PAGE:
Common Core Resource Rundown
The transition to new learning standards doesn’t have to be painful. In fact, finding helpful resources is easier than ever.
As educators around the country adjust to the Common Core State Standards, many are forgetting to follow one of the most basic bits of teaching advice: Don’t reinvent the wheel.
“My sense is that people are trying to create things from scratch,” says Krista Rundell, an ASCD faculty member and former high-school teacher and curriculum coach. “They don’t realize there are resources out there, or they don’t feel they have the time to find them.”
Educators might feel that way because, until recently, it actually was pretty difficult to find materials online that they could use. A California teacher might see a great unit written by an Illinois teacher, but not know whether the resource would meet her own state’s learning standards.
The Common Core has changed all that.
“Now, it’s the same standards for all the states that participate,” says Mark James, a high-school math teacher in Souderton, Pennsylvania. “Four years ago, I would have said, ‘It’s so hard finding good resources.’ Today, I would say the biggest challenge is curating all the fantastic stuff that’s out there.”
Here’s a sampling of some of the top resources teachers are using to help them implement the Common Core.
Newsela – This tiered service (meaning that some activities are free, while others cost money) allows teachers and students to change the reading level of current events articles with the click of a button, making the readings accessible to kids at all stages of proficiency. The site also features Common Core-aligned assessments. “You’re able to differentiate, and students can read through and support their own opinion with evidence from the text,” says Rundell.
101 Questions – This crowd-sourced resource allows teachers to upload photos and videos, and then other teachers brainstorm math-related inquiry questions about them. Some of the uploads come with full lesson plans, such as the “Dandy Candies” surface area lesson, which James highly recommends. The whole lesson revolves around how much packaging is needed to wrap chocolate bars. “There’s a lot of really in-depth math involved in that lesson, and the kids are hooked from the very beginning,” James says.
TED Talks – Christopher Bronke, the English department chair at Downers Grove North High School outside of Chicago, encourages teachers to bring these high-interest, big-idea speeches into the classroom to support Common Core standards addressing speaking and listening. “No longer is a unit consisting of a novel and maybe one article,” Bronke says. “It’s a novel, and three articles, and a TED talk, and maybe some poetry.”
Achieve the Core – This website encourages teachers to “steal these tools,” which are free and aligned to math and ELA Common Core standards. On the homepage, teachers can select their grade level and content area to be instantly taken to relevant lessons, assessments, activities, planning tools, and professional development resources.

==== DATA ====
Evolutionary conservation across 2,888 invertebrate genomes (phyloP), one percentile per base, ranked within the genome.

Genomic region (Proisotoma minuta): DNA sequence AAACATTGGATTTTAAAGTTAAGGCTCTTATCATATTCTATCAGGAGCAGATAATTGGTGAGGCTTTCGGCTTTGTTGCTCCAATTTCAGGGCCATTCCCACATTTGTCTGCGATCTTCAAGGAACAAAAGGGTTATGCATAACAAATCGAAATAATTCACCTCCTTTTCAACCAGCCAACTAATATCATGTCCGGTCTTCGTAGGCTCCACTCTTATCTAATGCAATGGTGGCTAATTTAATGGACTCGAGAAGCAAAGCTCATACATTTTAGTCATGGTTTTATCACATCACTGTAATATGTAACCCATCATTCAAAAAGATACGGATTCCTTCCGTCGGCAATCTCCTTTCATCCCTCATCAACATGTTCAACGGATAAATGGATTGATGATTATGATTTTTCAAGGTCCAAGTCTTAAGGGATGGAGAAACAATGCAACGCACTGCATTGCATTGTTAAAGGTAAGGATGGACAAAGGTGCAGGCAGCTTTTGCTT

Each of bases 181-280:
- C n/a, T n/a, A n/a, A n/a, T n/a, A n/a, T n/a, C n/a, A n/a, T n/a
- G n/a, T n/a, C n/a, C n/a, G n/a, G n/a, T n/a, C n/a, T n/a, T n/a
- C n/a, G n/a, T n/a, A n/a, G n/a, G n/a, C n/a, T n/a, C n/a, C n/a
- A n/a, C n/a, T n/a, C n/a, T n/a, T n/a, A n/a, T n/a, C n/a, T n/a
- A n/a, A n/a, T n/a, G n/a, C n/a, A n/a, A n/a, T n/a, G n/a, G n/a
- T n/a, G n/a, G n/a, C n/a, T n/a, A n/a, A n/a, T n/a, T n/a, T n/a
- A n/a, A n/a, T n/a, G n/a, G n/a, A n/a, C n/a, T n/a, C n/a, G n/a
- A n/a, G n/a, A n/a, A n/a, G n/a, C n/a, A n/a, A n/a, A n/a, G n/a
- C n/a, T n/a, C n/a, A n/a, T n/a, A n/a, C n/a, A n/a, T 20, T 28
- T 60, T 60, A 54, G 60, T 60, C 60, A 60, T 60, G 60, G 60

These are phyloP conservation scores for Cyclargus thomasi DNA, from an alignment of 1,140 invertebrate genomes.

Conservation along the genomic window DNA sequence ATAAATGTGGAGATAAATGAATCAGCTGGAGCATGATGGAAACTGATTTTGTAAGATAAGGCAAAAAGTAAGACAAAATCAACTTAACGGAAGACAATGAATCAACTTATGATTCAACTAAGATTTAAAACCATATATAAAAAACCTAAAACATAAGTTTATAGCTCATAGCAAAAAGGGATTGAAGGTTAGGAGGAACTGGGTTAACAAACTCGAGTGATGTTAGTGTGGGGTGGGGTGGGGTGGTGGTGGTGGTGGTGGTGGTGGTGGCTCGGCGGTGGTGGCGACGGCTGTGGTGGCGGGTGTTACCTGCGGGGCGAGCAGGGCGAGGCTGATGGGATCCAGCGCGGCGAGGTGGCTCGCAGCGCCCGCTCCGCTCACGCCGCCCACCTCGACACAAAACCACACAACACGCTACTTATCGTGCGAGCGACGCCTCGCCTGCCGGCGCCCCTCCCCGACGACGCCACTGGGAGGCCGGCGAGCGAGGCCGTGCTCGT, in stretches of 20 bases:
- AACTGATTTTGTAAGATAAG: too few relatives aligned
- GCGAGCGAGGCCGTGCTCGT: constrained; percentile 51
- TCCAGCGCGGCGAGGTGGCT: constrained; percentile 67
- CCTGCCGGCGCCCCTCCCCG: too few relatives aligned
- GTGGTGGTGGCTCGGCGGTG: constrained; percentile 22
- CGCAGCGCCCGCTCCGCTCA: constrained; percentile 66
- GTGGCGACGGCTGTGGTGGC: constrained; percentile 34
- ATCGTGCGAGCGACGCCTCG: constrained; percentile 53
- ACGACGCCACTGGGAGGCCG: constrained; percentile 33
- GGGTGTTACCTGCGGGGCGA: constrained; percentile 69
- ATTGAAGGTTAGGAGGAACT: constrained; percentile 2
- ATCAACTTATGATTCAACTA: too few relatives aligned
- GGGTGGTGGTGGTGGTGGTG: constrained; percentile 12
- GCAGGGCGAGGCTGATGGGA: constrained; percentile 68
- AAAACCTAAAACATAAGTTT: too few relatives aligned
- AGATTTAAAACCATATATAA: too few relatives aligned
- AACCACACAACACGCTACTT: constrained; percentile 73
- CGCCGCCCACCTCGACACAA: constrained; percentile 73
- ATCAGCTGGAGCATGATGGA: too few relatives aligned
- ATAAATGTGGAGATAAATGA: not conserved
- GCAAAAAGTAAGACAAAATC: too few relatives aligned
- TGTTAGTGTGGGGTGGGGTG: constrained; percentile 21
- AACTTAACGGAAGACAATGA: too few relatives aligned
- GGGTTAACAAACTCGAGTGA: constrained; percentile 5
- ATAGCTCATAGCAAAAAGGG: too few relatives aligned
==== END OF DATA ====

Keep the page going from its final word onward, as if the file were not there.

Mathalicious – James uses this tiered service for its Common Core-aligned lesson plans that highlight the real-world impact of math on sports, money, video games, pop culture, and other topics of interest to students. James recently used the site’s lesson about whether college is worth the financial investment – a lesson that touches on seven different Common Core standards. James says the lessons encourage kids to talk through their thinking and have productive arguments that lead to a deeper understanding. “One of the best things about Mathalicious is the conversations that take place between the kids in the classroom,” he says. “That’s one thing that’s far too absent from classrooms, is students communicating their mathematical ideas to one another.”
Blogs – Bronke’s students develop their own blogs (anyone can create one for free using services like WordPress and Blogger), a process that addresses the Common Core’s focus on authentic writing. “I find that their writing is better when they write for an audience,” Bronke says. “One student told me, ‘It’s so much easier for me to write an attention-getter if I know whose attention I’m trying to get.’”
LearnZillion – Full video lessons for grades 2 to 12 (both math and ELA) are available on LearnZillion. “All of the lessons are made by currently practicing teachers,” says James. “There’s a lot of variety. It’s fairly traditional in its approach, but the sequence of activities that it takes students through is really strong – not just the content, but the Common Core standards of mathematical practice.” Some resources on the site are free, but full access requires a district license (individual teacher licenses aren’t available).
Literacy Design Collaborative – This free tool helps teachers to design curriculum aligned to Common Core standards. The site is one of Rundell’s favorites, and she says teachers love the ability to find on-topic writing prompts, along with ready-made rubrics for assessment. The site has so many tools, Rundell says, “It almost seems overwhelming.”
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